New NJ Special Education Ruling: Providing Appropriate Services to Kids with AutismJanuary 2, 2013
NJSBA Precis on Christie’s “Educational Adequacy Report”January 3, 2013
My post today at WHYY’s Newsworks looks at New Jersey’s progress towards adopting the national Core Content State Standards and some disputes over curricular changes. For instance,
One active constituency derides the CCCS’s shift to more non-fiction reading in high school. While once there was little oversight, now the reading done by 9th-12th grade students (across all subjects) is supposed to comprise 70% non-fiction. In language arts classes it’s supposed to be 50%-50%, with a reading list that stresses the Declaration of Independence, the Preamble to the Constitution, the Bill of Rights and Lincoln’s Second Inaugural Address. But only one Shakespeare play.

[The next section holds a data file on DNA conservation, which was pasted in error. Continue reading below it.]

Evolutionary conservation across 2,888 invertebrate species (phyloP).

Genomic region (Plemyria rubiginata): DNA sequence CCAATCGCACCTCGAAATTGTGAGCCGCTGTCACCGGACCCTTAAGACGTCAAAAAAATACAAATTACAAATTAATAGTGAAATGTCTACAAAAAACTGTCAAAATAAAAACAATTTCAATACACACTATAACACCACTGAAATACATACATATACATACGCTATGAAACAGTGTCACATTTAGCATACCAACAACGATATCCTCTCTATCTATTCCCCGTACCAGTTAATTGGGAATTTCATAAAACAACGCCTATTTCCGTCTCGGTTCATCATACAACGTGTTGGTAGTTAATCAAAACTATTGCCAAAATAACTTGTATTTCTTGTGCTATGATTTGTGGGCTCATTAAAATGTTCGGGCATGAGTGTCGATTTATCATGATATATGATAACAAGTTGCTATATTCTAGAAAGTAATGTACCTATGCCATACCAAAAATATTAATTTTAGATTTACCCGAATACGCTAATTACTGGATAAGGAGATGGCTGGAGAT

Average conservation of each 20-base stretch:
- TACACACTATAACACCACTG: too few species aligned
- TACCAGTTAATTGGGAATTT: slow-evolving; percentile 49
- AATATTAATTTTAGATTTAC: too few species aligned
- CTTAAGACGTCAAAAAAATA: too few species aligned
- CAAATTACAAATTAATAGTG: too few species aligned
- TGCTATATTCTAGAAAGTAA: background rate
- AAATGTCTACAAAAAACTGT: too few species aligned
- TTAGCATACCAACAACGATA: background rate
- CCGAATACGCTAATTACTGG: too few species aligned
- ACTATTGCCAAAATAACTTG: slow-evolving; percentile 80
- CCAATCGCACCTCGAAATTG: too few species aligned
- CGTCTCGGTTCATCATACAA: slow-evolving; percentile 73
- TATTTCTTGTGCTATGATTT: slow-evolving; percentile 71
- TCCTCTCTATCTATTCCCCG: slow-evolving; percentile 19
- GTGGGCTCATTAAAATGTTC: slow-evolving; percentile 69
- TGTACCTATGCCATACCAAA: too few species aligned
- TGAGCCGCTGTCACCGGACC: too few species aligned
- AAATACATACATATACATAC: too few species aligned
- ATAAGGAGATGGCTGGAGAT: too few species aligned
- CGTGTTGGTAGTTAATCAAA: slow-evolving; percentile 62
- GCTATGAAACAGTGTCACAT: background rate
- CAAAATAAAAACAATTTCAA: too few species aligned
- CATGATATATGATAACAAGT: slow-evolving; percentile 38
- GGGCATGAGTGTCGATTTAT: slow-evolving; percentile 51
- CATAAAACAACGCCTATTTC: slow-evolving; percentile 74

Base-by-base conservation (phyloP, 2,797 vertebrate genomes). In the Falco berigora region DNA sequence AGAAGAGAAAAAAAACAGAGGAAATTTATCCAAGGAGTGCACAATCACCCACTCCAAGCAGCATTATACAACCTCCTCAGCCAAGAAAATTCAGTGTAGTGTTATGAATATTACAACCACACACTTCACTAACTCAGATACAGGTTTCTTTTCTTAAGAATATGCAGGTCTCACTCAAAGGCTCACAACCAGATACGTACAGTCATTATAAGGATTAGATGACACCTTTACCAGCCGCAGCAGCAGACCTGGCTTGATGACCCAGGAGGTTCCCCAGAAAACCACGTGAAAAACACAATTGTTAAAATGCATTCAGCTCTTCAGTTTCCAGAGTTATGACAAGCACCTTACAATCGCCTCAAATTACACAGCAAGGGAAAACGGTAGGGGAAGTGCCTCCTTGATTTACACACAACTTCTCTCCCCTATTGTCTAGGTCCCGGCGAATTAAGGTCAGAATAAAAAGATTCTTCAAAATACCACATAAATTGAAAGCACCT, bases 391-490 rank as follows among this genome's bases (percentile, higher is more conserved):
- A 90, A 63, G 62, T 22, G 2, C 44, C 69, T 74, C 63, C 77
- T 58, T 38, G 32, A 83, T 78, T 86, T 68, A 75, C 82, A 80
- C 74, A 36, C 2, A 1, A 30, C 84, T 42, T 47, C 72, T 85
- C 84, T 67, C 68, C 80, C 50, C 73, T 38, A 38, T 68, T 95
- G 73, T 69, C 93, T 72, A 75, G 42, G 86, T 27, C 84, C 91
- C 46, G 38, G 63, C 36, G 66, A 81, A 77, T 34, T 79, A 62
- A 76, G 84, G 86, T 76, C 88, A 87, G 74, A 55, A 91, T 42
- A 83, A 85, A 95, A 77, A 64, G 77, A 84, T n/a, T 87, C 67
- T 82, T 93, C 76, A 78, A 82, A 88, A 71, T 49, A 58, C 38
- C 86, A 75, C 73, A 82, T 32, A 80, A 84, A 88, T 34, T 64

Here’s Diane Ravitch on the intrusion of government into the classroom: ”English teachers should be free to teach whatever they love, whether it is fiction or non-fiction. The ratios are nonsense. Utter and complete nonsense. I repeat: what administrator will have the stopwatch to police this travesty in all the classrooms? What brave soul will call it what it is: nonsense.”
For counterpoint, David Coleman, president of the College Board, and a CCCS advocate, is quoted in the New York Times saying that American language arts classrooms focus too much on self-expression and not enough on the ability to write clearly and effectively. “It is rare in a working environment that someone says, ‘Johnson, I need a market analysis by Friday but before that I need a compelling account of your childhood.'”
Read the whole thing here.